Here is what some of our users say...
Procter & Gamble:
"You cannot beat the Vibrac systems for accuracy! We can now focus on finding the real problems."
"The operators love it! It's more ergonomically friendly and the measurements are clearly displayed."
PF Laboratories Inc:
The QC inspector said, "It's a trouble-free, user friendly system. It was impossible to get repeatable data from operator to operator with the old spring scale systems."
"It saves time and the measurements can be done right online! Manual recording of data is eliminated."
"The Vibrac torque testers paid for themselves in just 5 months! The readings are the same regardless of who performs the test."
Coca Cola - One of the most important aspects of making and selling world-class beverages involves a process that the consumer never sees: quality control. Indeed, most bottlers consider QC to be the heartbeat of their production operations, and the Coca-Cola Bottling Company of Mobile, AL, as division of Coca-Cola Consolidated, is no exception.
To ensure that all products meet its high standards, the bottler uses various testing methods,including regular removal and incremental torque procedures. Yet efficient torque-testing used to be fairly tough to come by, according to Mobile Coca-Cola spokesperson Norm Zgonce, primarily because of human error. “Our goal was to remove the human element from the torque-testing procedure in hopes of reducing the overall variation within the capping process,” he explains. “At the very least, we wanted the ability to isolate the remaining variability to the capper, not the testing process.”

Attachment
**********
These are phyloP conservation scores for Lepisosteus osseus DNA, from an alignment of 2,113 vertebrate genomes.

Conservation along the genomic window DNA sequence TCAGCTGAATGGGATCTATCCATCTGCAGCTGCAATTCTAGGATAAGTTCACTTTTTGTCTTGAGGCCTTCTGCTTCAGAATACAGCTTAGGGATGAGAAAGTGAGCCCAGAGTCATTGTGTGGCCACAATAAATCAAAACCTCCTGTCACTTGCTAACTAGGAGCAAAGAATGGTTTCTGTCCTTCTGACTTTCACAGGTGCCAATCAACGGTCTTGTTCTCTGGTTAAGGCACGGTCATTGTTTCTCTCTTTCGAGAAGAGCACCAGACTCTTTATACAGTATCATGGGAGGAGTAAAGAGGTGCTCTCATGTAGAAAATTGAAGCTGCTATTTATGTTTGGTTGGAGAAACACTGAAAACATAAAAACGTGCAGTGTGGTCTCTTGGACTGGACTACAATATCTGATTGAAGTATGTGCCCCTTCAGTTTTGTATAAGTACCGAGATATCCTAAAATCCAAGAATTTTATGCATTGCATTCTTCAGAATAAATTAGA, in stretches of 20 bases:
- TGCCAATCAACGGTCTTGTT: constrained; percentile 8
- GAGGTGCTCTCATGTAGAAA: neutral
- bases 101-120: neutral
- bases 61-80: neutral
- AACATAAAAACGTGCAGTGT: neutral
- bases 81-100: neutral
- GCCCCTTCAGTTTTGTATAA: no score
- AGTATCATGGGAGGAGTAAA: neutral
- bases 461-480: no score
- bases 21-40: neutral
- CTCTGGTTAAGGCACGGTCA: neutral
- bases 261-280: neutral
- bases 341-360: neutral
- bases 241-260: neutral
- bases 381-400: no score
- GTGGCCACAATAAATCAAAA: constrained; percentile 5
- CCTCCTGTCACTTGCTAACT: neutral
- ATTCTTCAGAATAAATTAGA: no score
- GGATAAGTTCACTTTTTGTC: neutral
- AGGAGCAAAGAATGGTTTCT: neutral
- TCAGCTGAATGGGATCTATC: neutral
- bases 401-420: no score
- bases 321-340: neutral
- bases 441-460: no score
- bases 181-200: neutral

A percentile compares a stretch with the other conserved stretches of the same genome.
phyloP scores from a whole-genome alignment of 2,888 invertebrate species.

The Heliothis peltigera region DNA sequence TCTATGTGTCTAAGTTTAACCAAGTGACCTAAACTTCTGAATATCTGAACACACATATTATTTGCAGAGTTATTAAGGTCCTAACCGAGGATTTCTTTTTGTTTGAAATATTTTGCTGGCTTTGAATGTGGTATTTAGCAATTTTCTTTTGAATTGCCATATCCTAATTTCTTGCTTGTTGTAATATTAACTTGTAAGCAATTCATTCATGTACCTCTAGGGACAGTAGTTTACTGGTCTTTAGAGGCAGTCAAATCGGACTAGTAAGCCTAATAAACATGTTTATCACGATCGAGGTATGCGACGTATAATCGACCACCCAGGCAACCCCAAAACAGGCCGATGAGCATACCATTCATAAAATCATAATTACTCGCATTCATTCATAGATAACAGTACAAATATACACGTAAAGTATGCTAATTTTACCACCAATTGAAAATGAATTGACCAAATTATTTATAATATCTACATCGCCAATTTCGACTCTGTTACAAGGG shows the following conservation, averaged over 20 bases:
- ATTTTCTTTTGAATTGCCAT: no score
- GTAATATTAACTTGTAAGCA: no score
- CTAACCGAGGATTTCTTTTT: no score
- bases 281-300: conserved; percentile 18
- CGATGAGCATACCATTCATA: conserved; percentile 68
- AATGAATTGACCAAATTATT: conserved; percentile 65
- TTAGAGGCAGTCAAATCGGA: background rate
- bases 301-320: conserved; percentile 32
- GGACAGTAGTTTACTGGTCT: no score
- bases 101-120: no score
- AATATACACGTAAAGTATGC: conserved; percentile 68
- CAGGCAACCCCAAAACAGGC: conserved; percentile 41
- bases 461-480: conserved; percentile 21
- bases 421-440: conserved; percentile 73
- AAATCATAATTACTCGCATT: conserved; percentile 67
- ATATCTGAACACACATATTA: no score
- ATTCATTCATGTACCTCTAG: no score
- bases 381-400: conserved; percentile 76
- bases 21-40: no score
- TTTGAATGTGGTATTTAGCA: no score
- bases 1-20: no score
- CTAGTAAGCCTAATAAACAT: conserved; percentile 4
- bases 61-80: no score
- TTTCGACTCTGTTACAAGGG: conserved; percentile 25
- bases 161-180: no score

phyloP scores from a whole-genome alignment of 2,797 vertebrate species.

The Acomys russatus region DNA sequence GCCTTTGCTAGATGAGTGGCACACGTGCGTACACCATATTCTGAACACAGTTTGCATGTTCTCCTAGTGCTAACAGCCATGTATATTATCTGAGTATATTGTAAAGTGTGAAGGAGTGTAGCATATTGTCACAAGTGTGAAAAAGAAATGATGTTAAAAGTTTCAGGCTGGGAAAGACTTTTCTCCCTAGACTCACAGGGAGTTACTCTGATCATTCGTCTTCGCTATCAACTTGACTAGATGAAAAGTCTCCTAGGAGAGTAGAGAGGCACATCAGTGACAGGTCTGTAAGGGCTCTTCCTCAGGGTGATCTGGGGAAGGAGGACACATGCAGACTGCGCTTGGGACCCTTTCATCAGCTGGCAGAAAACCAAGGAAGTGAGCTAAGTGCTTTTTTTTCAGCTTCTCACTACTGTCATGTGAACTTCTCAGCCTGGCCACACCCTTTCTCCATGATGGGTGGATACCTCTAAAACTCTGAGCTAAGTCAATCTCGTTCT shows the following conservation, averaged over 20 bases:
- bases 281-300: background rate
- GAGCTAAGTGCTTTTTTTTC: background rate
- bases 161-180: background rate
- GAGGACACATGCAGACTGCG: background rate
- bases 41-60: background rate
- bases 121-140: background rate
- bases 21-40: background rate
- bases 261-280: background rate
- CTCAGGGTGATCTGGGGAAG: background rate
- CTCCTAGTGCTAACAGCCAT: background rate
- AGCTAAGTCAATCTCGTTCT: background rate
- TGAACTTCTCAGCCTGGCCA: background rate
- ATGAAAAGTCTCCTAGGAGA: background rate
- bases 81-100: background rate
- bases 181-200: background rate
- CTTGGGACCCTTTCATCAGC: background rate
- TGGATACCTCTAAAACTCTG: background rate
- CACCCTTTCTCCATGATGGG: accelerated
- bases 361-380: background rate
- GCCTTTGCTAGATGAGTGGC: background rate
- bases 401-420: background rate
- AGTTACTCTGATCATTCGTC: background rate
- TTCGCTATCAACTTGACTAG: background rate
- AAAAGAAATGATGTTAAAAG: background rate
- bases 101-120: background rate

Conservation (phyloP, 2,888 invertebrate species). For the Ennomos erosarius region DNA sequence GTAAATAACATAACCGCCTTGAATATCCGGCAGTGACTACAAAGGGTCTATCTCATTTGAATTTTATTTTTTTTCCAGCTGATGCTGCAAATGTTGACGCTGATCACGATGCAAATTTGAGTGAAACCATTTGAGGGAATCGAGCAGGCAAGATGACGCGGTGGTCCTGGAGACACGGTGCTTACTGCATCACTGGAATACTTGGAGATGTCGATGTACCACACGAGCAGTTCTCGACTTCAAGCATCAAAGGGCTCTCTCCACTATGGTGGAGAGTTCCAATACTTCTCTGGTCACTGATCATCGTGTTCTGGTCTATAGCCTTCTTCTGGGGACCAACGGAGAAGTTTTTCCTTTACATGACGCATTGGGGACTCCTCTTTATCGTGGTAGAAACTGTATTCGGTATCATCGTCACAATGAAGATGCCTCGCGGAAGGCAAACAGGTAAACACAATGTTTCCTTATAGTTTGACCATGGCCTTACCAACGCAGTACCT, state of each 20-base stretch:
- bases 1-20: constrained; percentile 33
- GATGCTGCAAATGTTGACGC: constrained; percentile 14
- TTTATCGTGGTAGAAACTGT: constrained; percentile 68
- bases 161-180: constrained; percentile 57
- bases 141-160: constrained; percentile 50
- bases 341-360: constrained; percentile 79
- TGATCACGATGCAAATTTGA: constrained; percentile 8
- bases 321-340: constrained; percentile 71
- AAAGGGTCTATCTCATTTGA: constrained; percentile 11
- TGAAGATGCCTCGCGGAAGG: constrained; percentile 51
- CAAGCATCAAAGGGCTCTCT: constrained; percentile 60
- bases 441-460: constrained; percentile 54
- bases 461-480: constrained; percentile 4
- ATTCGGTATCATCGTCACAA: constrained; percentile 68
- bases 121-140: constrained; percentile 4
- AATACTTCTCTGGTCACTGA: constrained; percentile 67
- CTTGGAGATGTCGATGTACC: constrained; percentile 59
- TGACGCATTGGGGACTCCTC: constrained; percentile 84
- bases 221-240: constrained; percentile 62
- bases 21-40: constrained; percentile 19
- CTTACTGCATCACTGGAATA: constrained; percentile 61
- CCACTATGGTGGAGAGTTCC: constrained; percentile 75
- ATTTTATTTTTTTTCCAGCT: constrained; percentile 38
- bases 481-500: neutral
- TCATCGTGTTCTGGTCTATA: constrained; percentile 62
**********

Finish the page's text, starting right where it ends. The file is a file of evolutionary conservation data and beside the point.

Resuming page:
The bottler also sought to minimize human error, while simultaneously stepping up line-operator involvement in torque testing. Toward this dual end, Mobile Coca-Cola installed the torque test system from Vibrac Corporation.
After a few months of testing, the system went “live”. For its part, the bottler had to enter certain program revisions to the data-management system in its QC lab. (This particular computer allows communication between the various pieces of equipment used in the plant.) “All told, the unit was set up in about 30 minutes,” Zgonce says. Now, in typical removal and incremental torque testing, a technician removes one bottle from each capper head. The bottle is secured in the torque test system, and the closure engaged.
The systems “open” key is pressed and the automatic test commences. Once completed, results from the torque test system can be displayed on a computer screen, sent to a printer or transfe rred directly into the QC lab’s computer. “Since the system is totally automatic, any individual can perform the test without making a mistake,” says Zgonce.
“In addition, the Vibrac system has given us improved test consistency and reduced overall test variation by removing the person-to-person variation from the test procedure.”